The Same People Who Denounced Obamacare Rewrote An Entire Healthcare Bill Overnight
Worried that their Obamacare repeal and replacement bill would not successfully pass the House on Wednesday, the same Republicans who denounced Obamacare continued changing the health care bill into Thursday morning. Having promised a vote by the end of the day on Thursday, Capitol Hill is in a bit of a frenzy as the GOP determines how it can convince enough Congressional members to vote in favor of the American Health Care Act, otherwise known as Trumpcare.
Opposition to the bill comes from both sides of the aisle. Some Republicans, like Kentucky Senator Rand Paul, consider the AHCA as "Obamacare Lite," while others, such as Miami Representative Ileana Ros-Lehtinen, refuse to accept the bill because it will leave many older Americans uninsured. And then there are Democratic Congressional members who reject the bill because it erases Obama's progress by taking away Medicaid expansion and defunding Planned Parenthood, for example. And seeing as Trump campaigned with the hefty promise of repealing Obama's legislation, a failure to do so on Thursday could be a blow to the administration that's experienced anything but smooth sailing.
According to an NBC News count, at least 27 Republicans were either on the fence about passing the bill, or in full opposition to it. If more than 22 Republicans decide to vote "no" on this, it will not pass. Herein lies the reason for all of the last-minute changes to the piece of legislation.
While the House races to pass AHCA, more than enough senators have declared they won't vote for it as is to kill it.https://t.co/FFc0YfzC7t— Steven Dennis (@StevenTDennis) March 21, 2017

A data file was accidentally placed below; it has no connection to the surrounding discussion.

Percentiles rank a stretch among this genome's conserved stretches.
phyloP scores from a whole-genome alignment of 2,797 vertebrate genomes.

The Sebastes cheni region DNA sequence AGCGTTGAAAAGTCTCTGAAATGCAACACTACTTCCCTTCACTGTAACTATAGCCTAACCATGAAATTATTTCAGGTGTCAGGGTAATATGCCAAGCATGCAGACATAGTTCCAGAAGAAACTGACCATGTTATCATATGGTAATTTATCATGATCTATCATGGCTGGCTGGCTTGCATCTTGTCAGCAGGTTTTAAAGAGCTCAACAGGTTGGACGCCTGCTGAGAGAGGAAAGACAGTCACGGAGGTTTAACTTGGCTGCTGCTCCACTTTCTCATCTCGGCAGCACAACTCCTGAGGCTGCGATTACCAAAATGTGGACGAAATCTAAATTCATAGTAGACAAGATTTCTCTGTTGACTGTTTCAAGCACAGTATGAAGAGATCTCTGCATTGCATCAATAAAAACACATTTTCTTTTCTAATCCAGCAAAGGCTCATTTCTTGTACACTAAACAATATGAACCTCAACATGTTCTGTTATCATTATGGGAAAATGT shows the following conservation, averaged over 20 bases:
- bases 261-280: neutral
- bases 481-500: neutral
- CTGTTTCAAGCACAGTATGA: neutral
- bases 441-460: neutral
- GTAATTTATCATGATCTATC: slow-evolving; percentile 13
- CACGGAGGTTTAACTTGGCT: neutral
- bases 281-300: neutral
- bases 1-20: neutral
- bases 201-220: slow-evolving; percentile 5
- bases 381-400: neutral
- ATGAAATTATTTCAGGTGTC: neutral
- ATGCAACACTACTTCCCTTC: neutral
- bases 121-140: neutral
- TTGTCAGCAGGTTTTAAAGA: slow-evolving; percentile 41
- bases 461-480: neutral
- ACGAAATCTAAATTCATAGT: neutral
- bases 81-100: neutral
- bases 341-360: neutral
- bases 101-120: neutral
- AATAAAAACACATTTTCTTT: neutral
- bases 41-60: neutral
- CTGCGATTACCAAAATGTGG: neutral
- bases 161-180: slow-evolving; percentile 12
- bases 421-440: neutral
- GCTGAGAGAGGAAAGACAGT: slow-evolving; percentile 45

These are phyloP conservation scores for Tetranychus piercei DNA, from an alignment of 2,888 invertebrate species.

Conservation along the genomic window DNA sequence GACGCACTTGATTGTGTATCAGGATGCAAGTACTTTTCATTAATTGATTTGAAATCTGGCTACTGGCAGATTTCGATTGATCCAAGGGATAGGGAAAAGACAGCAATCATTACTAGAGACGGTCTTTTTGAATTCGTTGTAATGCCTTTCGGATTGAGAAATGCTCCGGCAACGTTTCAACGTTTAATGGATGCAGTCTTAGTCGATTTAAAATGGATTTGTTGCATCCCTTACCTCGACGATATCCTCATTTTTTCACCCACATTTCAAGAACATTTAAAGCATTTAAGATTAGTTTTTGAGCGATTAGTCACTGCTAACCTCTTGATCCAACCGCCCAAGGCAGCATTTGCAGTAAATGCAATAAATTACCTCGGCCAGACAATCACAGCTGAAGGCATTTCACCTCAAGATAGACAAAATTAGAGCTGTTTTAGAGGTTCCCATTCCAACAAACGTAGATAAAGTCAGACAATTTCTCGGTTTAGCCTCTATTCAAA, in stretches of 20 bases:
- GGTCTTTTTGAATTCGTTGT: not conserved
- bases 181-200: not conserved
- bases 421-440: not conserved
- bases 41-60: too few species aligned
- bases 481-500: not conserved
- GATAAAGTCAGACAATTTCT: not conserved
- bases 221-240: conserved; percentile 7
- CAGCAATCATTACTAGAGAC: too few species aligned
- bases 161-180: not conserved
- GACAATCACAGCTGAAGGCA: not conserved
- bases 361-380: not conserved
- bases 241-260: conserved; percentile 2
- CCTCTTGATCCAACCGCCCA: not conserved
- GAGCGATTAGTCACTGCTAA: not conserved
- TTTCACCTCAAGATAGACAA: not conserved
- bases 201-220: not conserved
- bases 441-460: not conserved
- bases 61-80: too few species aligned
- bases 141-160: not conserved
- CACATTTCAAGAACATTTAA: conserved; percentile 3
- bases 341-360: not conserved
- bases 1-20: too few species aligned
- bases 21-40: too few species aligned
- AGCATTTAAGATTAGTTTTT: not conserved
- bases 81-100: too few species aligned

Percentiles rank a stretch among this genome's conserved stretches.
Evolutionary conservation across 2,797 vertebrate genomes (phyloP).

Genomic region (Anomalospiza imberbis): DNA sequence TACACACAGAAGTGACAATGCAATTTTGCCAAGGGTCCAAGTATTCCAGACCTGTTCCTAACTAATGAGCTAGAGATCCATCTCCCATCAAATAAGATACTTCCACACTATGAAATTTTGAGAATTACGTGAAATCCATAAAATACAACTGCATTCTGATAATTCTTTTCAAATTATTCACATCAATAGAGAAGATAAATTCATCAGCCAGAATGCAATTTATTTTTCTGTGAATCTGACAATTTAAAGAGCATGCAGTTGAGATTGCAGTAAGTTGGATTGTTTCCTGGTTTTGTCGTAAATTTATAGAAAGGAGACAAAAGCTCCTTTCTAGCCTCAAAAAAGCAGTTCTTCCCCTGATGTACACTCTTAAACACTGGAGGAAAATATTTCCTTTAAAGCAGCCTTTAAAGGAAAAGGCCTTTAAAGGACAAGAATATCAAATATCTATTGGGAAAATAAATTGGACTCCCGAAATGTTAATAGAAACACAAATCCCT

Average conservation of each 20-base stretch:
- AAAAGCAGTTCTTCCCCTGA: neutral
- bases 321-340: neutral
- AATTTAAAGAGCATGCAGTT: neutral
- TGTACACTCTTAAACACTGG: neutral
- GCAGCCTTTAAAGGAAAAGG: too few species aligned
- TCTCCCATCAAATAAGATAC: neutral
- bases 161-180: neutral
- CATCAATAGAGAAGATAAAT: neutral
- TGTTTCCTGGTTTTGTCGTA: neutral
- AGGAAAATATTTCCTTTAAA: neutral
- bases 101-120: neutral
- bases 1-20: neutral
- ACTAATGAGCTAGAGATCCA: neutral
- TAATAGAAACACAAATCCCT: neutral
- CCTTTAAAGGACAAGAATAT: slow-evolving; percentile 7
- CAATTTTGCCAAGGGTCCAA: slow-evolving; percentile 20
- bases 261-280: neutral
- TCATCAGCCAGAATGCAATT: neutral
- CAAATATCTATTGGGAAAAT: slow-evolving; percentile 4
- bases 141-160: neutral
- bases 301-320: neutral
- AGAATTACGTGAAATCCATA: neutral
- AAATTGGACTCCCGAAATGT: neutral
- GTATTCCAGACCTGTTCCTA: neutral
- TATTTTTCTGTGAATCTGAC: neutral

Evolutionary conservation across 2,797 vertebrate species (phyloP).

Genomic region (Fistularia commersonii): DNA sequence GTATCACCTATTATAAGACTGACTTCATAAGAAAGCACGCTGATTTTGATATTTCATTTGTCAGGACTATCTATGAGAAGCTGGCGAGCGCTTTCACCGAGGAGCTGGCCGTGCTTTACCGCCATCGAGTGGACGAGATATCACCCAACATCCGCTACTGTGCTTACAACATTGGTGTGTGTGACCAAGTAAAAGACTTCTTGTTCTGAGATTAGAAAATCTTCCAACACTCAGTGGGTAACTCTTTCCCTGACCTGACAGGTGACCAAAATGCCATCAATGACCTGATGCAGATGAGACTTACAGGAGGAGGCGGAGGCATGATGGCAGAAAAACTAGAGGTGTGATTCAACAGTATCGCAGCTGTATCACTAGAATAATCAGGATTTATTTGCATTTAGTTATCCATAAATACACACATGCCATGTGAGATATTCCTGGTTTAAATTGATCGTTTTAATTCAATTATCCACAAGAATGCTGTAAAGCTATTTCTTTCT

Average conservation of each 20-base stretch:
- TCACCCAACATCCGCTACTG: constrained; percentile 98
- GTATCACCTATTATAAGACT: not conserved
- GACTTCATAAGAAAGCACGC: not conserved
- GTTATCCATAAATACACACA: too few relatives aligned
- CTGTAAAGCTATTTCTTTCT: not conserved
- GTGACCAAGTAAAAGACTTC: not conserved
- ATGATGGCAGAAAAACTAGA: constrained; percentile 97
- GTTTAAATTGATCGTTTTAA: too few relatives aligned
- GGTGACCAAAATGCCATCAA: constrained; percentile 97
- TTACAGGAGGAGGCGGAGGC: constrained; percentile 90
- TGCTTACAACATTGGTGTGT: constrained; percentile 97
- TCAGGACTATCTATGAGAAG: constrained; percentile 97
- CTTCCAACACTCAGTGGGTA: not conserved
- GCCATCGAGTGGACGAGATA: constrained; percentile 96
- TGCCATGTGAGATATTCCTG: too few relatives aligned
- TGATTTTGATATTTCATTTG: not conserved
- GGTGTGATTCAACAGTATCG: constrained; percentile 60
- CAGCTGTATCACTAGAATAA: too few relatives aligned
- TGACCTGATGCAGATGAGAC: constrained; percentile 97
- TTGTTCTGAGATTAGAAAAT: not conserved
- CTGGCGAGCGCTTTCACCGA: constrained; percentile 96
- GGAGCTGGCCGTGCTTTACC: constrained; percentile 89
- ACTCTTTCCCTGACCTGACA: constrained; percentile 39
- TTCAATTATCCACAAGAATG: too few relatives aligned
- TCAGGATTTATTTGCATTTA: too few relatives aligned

This isn't the first time the GOP has proposed changes to the controversial bill. On Monday, it released a set of alterations to try and convince more Republicans and moderates to vote for it. For one, the Party wants to change the way Medicaid is funded by giving the states the ability to require that Medicaid recipients work. Additionally, it would allocate Medicaid funds via a fixed block grants for each state. These changes are intended to appease people like Rand Paul, who thought the bill involved too many government "hand-outs." The legislation would also boost tax credits in response to the fact that many elderly Americans would have to pay more under the AHCA as opposed to under Obamacare. However, this move would also hike up the cost of the AHCA itself.
USA Today also pointed out a curious fact about Thursday: It's the seven-year anniversary of the passing of Obamacare, more formally known as the Affordable Care Act. Republicans have the opportunity to flip history in their favor (and not in the favor of those who favored Obamacare), but whether they can muster the number of votes to do so remains up in the air.